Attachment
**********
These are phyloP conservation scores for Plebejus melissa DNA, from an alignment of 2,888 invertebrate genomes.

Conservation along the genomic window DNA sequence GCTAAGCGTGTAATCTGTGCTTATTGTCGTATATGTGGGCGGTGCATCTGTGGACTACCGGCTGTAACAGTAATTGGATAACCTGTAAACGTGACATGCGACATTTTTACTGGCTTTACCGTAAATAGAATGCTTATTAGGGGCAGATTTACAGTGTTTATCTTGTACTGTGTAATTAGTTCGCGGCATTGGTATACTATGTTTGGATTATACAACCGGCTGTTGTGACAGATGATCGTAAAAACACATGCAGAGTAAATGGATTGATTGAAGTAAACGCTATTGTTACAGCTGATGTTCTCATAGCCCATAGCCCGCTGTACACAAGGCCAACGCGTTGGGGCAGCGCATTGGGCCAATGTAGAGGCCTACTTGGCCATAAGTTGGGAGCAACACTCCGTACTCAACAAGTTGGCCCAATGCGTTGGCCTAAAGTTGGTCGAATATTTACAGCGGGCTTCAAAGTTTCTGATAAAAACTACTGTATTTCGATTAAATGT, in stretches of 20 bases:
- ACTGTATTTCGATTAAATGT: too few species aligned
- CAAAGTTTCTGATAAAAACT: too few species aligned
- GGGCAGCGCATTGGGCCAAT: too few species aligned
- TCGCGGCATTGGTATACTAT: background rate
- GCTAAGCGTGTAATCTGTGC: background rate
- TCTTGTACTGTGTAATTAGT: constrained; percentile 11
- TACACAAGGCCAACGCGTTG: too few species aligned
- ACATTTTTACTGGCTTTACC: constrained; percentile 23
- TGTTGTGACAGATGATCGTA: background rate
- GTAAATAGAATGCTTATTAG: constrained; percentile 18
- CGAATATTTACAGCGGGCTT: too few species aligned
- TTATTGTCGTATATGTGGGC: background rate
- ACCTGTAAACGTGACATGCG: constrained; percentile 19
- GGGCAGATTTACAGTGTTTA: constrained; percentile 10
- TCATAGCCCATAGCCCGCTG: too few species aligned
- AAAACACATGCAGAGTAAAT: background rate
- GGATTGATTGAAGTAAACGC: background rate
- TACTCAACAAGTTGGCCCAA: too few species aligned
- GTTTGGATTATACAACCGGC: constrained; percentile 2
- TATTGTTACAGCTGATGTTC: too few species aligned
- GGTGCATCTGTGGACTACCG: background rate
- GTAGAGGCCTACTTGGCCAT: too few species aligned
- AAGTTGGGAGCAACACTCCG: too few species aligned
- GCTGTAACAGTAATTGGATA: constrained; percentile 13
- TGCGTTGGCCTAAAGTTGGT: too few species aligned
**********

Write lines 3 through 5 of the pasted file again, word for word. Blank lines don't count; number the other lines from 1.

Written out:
- ACTGTATTTCGATTAAATGT: too few species aligned
- CAAAGTTTCTGATAAAAACT: too few species aligned
- GGGCAGCGCATTGGGCCAAT: too few species aligned